Without a regulated youth wing, the Conservative Party can wave goodbye to electoral success

4 Sep 2017

Since the General Election, we’ve been inundated with hyperventilating Tories panicking about how Corbyn has mobilised the youth vote, potentially condemning the party to future electoral doom. Calls for pro-youth policies flooded Tory social media, with suggestions ranging from the amending of tuition fees to the construction of new housing in the hope to improve the party’s image amongst the young.


But Corbyn did more than stand on a pro-youth platform: he made sure they were engaged in the political process, using their passion for change to his advantage (albeit through offering them a socialist utopia). From canvassing to commanding social media, young members of the Labour Party contributed to Corbyn’s success, forcing a hung parliament and quite literally screwing over Theresa May’s leadership and authority.


What Labour excelled in the Conservatives lacked: clear youth engagement. Ever since the terrible scandal which saw Conservative Future shut down, CCHQ seems to have ignored calls for a new youth wing. The results of this could not have been more obvious: youth turnout increased to 57% in 2017, up from 14% from 2015. 66% of these young people voted for Labour, whereas a measly 19% voted Conservative. And rather than take a long, hard look at themselves, many Conservative commentators dismissed this as the young voting for ‘bribes’.


It’s clear that to command the political scene a political party must appeal to a cross-section of society. Alongside other factors, appeal to all age groups is important – and arguably young people can be a party’s greatest asset. The political scene on university campuses is always lively, let alone the fact that many students have more free time to campaign compared with older voters. Despite these benefits, CCHQ continues to turn a blind eye to a youth wing.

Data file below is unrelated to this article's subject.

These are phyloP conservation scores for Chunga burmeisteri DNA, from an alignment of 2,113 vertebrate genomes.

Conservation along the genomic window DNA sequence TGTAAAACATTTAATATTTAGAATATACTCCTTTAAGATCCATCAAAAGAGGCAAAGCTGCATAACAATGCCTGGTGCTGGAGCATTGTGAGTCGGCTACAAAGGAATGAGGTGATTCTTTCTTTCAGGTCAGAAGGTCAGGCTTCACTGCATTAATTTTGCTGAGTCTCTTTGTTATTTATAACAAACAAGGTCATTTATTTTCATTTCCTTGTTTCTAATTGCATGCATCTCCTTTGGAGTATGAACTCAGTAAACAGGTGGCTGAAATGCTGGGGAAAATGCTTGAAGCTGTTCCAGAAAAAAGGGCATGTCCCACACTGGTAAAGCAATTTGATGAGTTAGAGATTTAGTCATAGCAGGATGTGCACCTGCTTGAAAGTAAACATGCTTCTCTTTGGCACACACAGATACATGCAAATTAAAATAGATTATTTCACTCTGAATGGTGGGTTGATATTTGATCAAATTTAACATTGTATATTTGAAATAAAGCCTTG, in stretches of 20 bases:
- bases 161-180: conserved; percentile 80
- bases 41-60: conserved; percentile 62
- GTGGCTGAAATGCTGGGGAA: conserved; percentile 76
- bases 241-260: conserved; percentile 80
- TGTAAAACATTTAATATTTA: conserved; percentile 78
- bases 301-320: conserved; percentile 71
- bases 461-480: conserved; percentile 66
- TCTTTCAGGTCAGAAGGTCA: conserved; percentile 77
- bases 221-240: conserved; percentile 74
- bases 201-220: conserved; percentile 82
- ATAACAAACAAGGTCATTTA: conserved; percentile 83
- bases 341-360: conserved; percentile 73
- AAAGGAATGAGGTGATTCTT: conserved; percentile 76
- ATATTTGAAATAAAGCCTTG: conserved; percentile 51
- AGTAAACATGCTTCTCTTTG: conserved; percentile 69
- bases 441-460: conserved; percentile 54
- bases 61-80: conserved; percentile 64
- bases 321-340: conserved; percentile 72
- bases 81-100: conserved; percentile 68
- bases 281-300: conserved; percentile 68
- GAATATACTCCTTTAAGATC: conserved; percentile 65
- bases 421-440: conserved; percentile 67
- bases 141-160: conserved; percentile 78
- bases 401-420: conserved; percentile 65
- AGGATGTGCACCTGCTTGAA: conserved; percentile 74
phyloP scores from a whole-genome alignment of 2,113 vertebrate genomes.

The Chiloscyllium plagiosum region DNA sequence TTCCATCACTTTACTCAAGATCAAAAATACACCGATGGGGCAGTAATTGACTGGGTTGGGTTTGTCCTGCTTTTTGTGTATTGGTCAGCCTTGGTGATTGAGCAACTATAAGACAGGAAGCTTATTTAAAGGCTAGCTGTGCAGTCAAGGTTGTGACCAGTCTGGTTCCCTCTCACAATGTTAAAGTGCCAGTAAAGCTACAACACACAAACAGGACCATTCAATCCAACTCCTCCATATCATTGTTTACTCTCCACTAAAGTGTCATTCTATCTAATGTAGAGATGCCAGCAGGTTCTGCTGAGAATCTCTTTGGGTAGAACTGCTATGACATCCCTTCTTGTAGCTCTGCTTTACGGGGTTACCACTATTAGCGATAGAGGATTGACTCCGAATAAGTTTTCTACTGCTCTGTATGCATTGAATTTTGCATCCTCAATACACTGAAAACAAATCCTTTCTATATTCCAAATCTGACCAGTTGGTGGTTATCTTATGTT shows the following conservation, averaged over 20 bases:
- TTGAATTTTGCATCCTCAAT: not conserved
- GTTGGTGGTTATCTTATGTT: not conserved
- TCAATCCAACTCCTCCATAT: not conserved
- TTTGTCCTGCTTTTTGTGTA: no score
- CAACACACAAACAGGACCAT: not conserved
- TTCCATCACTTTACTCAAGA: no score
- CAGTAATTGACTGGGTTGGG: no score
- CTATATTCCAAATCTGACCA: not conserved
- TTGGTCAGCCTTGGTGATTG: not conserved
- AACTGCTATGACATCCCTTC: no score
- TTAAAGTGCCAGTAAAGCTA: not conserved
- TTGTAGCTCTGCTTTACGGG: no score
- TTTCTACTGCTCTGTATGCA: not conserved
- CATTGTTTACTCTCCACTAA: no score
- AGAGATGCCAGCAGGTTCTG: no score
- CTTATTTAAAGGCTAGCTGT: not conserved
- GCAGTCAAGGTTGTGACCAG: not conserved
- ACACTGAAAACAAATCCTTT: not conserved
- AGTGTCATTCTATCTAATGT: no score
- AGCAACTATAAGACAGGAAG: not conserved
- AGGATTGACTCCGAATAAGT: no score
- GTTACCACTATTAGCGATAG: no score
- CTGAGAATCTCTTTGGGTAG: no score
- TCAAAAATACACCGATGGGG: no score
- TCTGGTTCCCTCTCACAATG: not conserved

And what has a lack of direction from Conservative leadership resulted in? Poorly managed grassroot fringe groups, aiming to fill the gap that Conservative Future left. None of these groups seem competent at the slightest, with the recent launch of the monstrosity ‘Activate’ taking this lunacy to a new level. Many of these groups are trying to create a Tory rip-off of Momentum, and in doing so wasting time attacking the opposition rather than positively persuading the electorate to vote Conservative. Even more worrying, let alone damaging, these groups have questionable leadership and standards, full of individuals with poisonous political ambition looking for a way into the limelight.


Rather than allowing this cycle of doomed youth groups to continue, why doesn’t CCHQ take command and establish an official, regulated group under direct control of the party? A group which can rival Momentum but not stoop down to their level, governed by appropriate rules and standards? In this time of political uncertainty, where the polls are tight and public confidence in the government is low, it is crucial that the Conservatives embrace every opportunity which could lead to future electoral success. A youth movement has the potential to do this, not only helping consolidate support over the short-term but also ensuring the party has a bright, sustainable future.

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